This issue of ACResolution Magazine looks at conflict resolution in divorce,
custody, and other family settings. It benefits from the experience and knowledge
of the field of Duane Ruth-Heffelbower and Louise Phipps Senft, who are the
Co-Chairs of the ACR Family Section and served as issue editors.
Pain, anxiety, and strong emotions are often present in family conflicts. The
articles in this issue offer solutions to those challenges and suggest new areas
and ideas for conflict resolution.
We begin with a message from the Family Section Co-Chairs about the Section
and its work, followed by five thoughtful articles on various aspects of family
conflict resolution. Moira Kelly and Christine Harris Taylor look at standards
that might be used to help divorcing parents reach custody agreements that are in
the “best interest of the child” despite their own competing interests. Robb Olsen
discusses the relevance of attachment theory and interpersonal neurobiology to
the understanding of adult and child development in child custody cases.
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Next, Louise Phipps Senft considers the benefits of using a relational approach,
rather than a transactional one, to promote personal dignity, respect and ethical
integrity between divorcing couples. Duane Ruth-Heffelbower describes a
program that uses conflict resolution to assist families in guardianship and other
cases in probate court. And finally, Michael Lang and Susanne Terry explore the
use of a reflective process to help mediators—both those in family practice as
well as those in other areas — develop a more skillful practice. If you are a family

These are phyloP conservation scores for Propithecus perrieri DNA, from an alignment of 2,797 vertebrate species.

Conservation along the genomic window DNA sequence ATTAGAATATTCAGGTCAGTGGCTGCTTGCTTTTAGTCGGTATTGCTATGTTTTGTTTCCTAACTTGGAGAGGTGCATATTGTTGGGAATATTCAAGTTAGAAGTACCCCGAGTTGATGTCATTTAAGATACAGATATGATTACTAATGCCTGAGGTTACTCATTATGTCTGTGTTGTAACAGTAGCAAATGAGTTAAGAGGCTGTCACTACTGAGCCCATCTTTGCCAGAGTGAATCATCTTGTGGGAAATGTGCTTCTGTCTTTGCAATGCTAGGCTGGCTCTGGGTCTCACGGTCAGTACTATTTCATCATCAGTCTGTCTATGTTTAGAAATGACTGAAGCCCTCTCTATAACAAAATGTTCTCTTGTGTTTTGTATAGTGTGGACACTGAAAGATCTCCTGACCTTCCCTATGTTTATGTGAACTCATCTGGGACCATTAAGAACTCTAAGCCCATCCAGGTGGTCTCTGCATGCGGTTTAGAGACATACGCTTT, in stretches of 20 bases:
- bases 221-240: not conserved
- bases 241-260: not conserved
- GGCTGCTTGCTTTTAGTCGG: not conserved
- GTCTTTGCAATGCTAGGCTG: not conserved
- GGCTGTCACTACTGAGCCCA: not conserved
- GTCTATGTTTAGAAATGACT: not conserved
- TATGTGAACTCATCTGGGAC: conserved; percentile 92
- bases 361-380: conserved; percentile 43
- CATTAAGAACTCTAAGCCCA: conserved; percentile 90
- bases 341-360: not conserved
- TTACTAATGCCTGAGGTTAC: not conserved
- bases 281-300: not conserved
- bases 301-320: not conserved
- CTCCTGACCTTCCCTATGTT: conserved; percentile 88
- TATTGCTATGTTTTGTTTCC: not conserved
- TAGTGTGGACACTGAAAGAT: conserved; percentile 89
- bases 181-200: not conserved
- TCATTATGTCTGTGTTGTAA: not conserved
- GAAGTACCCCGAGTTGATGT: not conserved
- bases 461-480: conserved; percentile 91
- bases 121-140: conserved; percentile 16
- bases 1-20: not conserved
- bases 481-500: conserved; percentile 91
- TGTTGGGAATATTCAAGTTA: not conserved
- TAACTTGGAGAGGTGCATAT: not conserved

mediator or conflict resolver, we hope that these articles will inspire you and
provide food for thought. And if you practice in another area, we hope that you
will find ideas in these articles that you can adapt for your own use.
Co-Editors, ACResolution Magazine
Call FoR PRoPosals
ACResolution Magazine Summer 2013— Innovation in Conflict Resolution
The theme of the Summer 2013 issue of ACResolution Magazine will be innovation in the field of conflict resolution. We
are seeking proposals for thoughtful articles, about either innovative practices or the process of innovation, that inspire
discussion and add to the collective knowledge of those in the conflict resolution field.
Please send proposals (suggested length is 500
words), as email attachments in Microsoft Word
format, to publications@ACRnet.org. Authors
whose proposals are accepted will be asked to
submit an article than is 1,500 to 3,000 words in
length by August 1, 2013.
The deadline for proposals is July 1, 2013.
If you are interested in learning about advertising
opportunities in this issue, please contact Valerie
Bowman at firstname.lastname@example.org.
ACRESOLUTION Spring 2013